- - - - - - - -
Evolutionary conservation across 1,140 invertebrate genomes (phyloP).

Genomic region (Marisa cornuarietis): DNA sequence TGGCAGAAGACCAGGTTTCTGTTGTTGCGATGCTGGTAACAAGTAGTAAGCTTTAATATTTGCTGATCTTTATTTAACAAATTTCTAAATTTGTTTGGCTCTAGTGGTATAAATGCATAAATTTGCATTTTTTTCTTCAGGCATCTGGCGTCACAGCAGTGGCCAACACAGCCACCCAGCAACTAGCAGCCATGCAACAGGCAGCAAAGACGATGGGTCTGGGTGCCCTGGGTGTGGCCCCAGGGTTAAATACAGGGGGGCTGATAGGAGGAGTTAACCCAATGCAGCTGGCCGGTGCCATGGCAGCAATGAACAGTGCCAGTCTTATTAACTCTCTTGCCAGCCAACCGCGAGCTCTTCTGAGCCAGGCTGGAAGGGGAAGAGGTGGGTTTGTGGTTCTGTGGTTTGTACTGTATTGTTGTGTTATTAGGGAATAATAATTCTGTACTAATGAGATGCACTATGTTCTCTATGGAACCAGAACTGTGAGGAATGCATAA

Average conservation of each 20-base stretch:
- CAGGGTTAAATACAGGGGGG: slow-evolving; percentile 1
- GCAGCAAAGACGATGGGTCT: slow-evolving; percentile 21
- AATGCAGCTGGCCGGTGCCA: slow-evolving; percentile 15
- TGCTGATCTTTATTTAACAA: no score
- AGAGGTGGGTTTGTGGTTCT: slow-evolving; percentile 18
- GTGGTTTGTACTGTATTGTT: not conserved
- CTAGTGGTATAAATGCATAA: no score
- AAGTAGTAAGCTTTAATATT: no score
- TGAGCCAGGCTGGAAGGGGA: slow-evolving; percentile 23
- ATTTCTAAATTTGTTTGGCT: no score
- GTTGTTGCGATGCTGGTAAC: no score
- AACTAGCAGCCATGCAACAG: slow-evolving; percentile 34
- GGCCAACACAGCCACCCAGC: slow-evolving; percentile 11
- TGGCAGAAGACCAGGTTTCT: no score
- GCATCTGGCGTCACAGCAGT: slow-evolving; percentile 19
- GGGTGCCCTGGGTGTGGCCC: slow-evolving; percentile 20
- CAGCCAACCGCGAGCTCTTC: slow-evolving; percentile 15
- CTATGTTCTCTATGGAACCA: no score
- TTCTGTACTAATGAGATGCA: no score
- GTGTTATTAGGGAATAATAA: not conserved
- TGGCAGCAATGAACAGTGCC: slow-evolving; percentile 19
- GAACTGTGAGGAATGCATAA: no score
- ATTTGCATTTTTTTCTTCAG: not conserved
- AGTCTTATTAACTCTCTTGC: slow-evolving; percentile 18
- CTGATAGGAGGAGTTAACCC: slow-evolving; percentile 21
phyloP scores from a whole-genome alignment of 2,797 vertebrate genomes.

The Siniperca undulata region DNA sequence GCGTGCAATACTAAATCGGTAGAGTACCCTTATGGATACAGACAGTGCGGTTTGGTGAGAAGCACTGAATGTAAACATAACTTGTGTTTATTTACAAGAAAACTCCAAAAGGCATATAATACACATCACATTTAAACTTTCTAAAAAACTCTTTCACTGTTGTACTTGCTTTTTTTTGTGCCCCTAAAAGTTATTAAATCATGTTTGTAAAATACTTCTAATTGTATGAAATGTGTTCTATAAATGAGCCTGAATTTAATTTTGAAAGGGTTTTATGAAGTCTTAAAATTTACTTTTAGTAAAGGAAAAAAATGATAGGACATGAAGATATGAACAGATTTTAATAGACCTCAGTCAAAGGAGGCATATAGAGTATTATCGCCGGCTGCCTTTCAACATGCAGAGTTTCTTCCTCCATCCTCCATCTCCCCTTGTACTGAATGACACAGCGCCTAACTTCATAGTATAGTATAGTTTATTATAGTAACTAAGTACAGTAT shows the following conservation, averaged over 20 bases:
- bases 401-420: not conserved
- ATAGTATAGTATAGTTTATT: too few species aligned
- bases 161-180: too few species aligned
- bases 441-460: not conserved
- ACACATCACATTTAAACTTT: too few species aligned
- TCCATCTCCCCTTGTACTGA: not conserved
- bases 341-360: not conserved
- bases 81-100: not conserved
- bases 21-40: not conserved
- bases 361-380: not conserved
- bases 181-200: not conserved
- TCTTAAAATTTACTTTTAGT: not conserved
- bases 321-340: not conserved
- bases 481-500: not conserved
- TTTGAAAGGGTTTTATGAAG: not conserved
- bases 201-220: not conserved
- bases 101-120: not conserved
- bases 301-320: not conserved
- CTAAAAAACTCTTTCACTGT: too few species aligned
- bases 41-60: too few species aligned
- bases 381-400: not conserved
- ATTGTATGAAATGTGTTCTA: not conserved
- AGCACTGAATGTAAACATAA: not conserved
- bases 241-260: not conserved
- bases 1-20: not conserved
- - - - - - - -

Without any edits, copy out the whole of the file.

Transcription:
Evolutionary conservation across 1,140 invertebrate genomes (phyloP).

Genomic region (Marisa cornuarietis): DNA sequence TGGCAGAAGACCAGGTTTCTGTTGTTGCGATGCTGGTAACAAGTAGTAAGCTTTAATATTTGCTGATCTTTATTTAACAAATTTCTAAATTTGTTTGGCTCTAGTGGTATAAATGCATAAATTTGCATTTTTTTCTTCAGGCATCTGGCGTCACAGCAGTGGCCAACACAGCCACCCAGCAACTAGCAGCCATGCAACAGGCAGCAAAGACGATGGGTCTGGGTGCCCTGGGTGTGGCCCCAGGGTTAAATACAGGGGGGCTGATAGGAGGAGTTAACCCAATGCAGCTGGCCGGTGCCATGGCAGCAATGAACAGTGCCAGTCTTATTAACTCTCTTGCCAGCCAACCGCGAGCTCTTCTGAGCCAGGCTGGAAGGGGAAGAGGTGGGTTTGTGGTTCTGTGGTTTGTACTGTATTGTTGTGTTATTAGGGAATAATAATTCTGTACTAATGAGATGCACTATGTTCTCTATGGAACCAGAACTGTGAGGAATGCATAA

Average conservation of each 20-base stretch:
- CAGGGTTAAATACAGGGGGG: slow-evolving; percentile 1
- GCAGCAAAGACGATGGGTCT: slow-evolving; percentile 21
- AATGCAGCTGGCCGGTGCCA: slow-evolving; percentile 15
- TGCTGATCTTTATTTAACAA: no score
- AGAGGTGGGTTTGTGGTTCT: slow-evolving; percentile 18
- GTGGTTTGTACTGTATTGTT: not conserved
- CTAGTGGTATAAATGCATAA: no score
- AAGTAGTAAGCTTTAATATT: no score
- TGAGCCAGGCTGGAAGGGGA: slow-evolving; percentile 23
- ATTTCTAAATTTGTTTGGCT: no score
- GTTGTTGCGATGCTGGTAAC: no score
- AACTAGCAGCCATGCAACAG: slow-evolving; percentile 34
- GGCCAACACAGCCACCCAGC: slow-evolving; percentile 11
- TGGCAGAAGACCAGGTTTCT: no score
- GCATCTGGCGTCACAGCAGT: slow-evolving; percentile 19
- GGGTGCCCTGGGTGTGGCCC: slow-evolving; percentile 20
- CAGCCAACCGCGAGCTCTTC: slow-evolving; percentile 15
- CTATGTTCTCTATGGAACCA: no score
- TTCTGTACTAATGAGATGCA: no score
- GTGTTATTAGGGAATAATAA: not conserved
- TGGCAGCAATGAACAGTGCC: slow-evolving; percentile 19
- GAACTGTGAGGAATGCATAA: no score
- ATTTGCATTTTTTTCTTCAG: not conserved
- AGTCTTATTAACTCTCTTGC: slow-evolving; percentile 18
- CTGATAGGAGGAGTTAACCC: slow-evolving; percentile 21
phyloP scores from a whole-genome alignment of 2,797 vertebrate genomes.

The Siniperca undulata region DNA sequence GCGTGCAATACTAAATCGGTAGAGTACCCTTATGGATACAGACAGTGCGGTTTGGTGAGAAGCACTGAATGTAAACATAACTTGTGTTTATTTACAAGAAAACTCCAAAAGGCATATAATACACATCACATTTAAACTTTCTAAAAAACTCTTTCACTGTTGTACTTGCTTTTTTTTGTGCCCCTAAAAGTTATTAAATCATGTTTGTAAAATACTTCTAATTGTATGAAATGTGTTCTATAAATGAGCCTGAATTTAATTTTGAAAGGGTTTTATGAAGTCTTAAAATTTACTTTTAGTAAAGGAAAAAAATGATAGGACATGAAGATATGAACAGATTTTAATAGACCTCAGTCAAAGGAGGCATATAGAGTATTATCGCCGGCTGCCTTTCAACATGCAGAGTTTCTTCCTCCATCCTCCATCTCCCCTTGTACTGAATGACACAGCGCCTAACTTCATAGTATAGTATAGTTTATTATAGTAACTAAGTACAGTAT shows the following conservation, averaged over 20 bases:
- bases 401-420: not conserved
- ATAGTATAGTATAGTTTATT: too few species aligned
- bases 161-180: too few species aligned
- bases 441-460: not conserved
- ACACATCACATTTAAACTTT: too few species aligned
- TCCATCTCCCCTTGTACTGA: not conserved
- bases 341-360: not conserved
- bases 81-100: not conserved
- bases 21-40: not conserved
- bases 361-380: not conserved
- bases 181-200: not conserved
- TCTTAAAATTTACTTTTAGT: not conserved
- bases 321-340: not conserved
- bases 481-500: not conserved
- TTTGAAAGGGTTTTATGAAG: not conserved
- bases 201-220: not conserved
- bases 101-120: not conserved
- bases 301-320: not conserved
- CTAAAAAACTCTTTCACTGT: too few species aligned
- bases 41-60: too few species aligned
- bases 381-400: not conserved
- ATTGTATGAAATGTGTTCTA: not conserved
- AGCACTGAATGTAAACATAA: not conserved
- bases 241-260: not conserved
- bases 1-20: not conserved